Nearly five months after law enforcement recovered the body of Harsha Maddula from Wilmette Harbor, the Evanston Police Department formally concluded his death was accidental in nature on Monday, Feb. 25. After receiving the written Cook County medical examiner’s report in early February investigators reviewed the case’s details and made the determination, though the manner in which the death occurred remains unknown.
“The manner, in this particular case, is undetermined from a medical standpoint," EPD Commander Jay Parrott said. "However, from the police investigation, the department feels that, based on all the evidence from examination of the scene and toxicological reports, the most probable indicator of Harsha’s manner of death was accidental with the consumption of alcohol as a contributing factor."
As earlier reported in The Daily Northwestern, the Cook County medical examiner’s office determined through toxicology tests that Maddula’s blood alcohol level had been approximately 1.5 times the legal limit, leaving Maddula “presumed intoxicated” at time of death, according to Parrott.
Maddula, a McCormick sophomore, was last seen on Saturday, Sept. 22 at an off-campus party. Despite Wildcat Welcome Week, the University community organized search parties and press conferences in the hope of finding him. Five days later, Wilmette police recovered Maddula’s body from between two boats in Wilmette Harbor, approximately two miles from where friends had last seen him. Medical examiners formally concluded the next day that the sophomore had drowned in the harbor the night he went missing. The recovery occurred hours before a pre-planned vigil at the Rock began. Burgwell Howard, assistant vice president of student engagement, made the announcement.
In light of the case’s conclusion, EPD made additional information about the months-long investigation behind Maddula’s death public, including the use of voice stress analysis on Maddula’s friends and the information that Maddula was found with his pants zipper undone.
“It’s possible that he had gone to relieve himself. It’s also possible that he didn’t. It’s just another possibility that attributes to the level of intoxication that he may have had. There is also the possibility that he went to urinate while he was walking to the harbor and forgot to zip up,” Parrott said. “There is no way of officially knowing what he was doing, but it’s just a possibility.”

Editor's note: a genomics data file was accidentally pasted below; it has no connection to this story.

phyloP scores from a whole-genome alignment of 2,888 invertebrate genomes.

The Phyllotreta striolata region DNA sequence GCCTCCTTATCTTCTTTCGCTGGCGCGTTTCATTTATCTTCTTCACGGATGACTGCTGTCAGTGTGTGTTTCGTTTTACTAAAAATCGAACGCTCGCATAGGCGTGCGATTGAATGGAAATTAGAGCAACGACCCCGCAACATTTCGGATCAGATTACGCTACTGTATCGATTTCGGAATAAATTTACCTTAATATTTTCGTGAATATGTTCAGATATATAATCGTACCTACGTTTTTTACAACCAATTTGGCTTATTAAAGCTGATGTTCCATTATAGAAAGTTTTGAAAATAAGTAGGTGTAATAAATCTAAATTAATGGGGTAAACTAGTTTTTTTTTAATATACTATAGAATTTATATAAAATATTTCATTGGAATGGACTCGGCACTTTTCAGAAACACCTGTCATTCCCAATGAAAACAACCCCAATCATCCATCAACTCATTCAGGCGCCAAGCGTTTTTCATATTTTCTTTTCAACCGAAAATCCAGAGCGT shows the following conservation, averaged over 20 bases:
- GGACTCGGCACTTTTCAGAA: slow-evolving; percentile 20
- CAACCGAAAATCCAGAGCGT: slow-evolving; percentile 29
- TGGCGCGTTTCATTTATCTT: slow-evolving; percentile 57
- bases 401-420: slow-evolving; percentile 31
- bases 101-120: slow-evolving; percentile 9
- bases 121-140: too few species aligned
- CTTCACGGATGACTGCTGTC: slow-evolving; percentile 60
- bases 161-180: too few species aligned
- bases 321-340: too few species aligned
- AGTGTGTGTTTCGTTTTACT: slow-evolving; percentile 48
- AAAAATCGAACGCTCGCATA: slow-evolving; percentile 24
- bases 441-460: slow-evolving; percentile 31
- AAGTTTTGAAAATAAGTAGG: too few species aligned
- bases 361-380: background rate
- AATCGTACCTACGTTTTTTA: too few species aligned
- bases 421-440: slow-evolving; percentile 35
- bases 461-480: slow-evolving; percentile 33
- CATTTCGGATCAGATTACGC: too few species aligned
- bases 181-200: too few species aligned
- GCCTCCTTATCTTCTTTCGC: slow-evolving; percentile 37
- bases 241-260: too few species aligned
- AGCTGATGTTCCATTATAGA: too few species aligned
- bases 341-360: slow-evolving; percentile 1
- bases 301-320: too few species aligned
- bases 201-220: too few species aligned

Parrott also said that bruising on Maddula’s head had been ruled out as foul play by the medical examiner.
“There was contact where his head might have bumped up against a pier support or wall or boat in the harbor, but it was not a severe force.” Parrott said. “No harm was committed on Harsha. There is no reflection of any physical force.” Maddula was found still in possession of his iPhone, WildCard and a significant amount in cash.
Despite the department’s conclusion, Parrott said significant new information could reopen the case.
“If there is something that appears to be relevant and factual to this case, then we would be looking at it to make a more refined manner of death classification,” Parrott said. “But in terms of the investigation itself, without new information or something we don’t already know, the case will stand closed.”
WLS Chicago’s I-Team broadcast Monday night that the circumstances surrounding Maddula’s death had similarities to other drownings in the Midwest, though Parrott said this “smiley face theory” does not have “particular relevance” to Harsha’s case at this time.
“Nothing has been proven to show any link or establish any solid connection. The only connection that has been shown at this point is that of drownings occurring in some cases with smiley face drawings discovered nearby,” Parrott said.
Patricia Telles-Irvin, vice president of student affairs, released a statement on behalf of the University on Tuesday afternoon to all undergraduate email accounts.
“On behalf of Northwestern University, I offer our deepest sympathies to his family and friends. As President [Morton] Schapiro said last fall when we learned of Harsha's death, the loss of one member of our community affects us all,” the statement read.
Telles-Irvin also addressed alcohol as a contributing factor in Maddula’s death.
“We are saddened by the fact that alcohol may have been a factor in Harsha's death,” the statement read. “The University continuously assesses how to address this problem, which is not unique to Northwestern, and as part of that effort, funds academic research into substance abuse and related problems on college and university campuses.”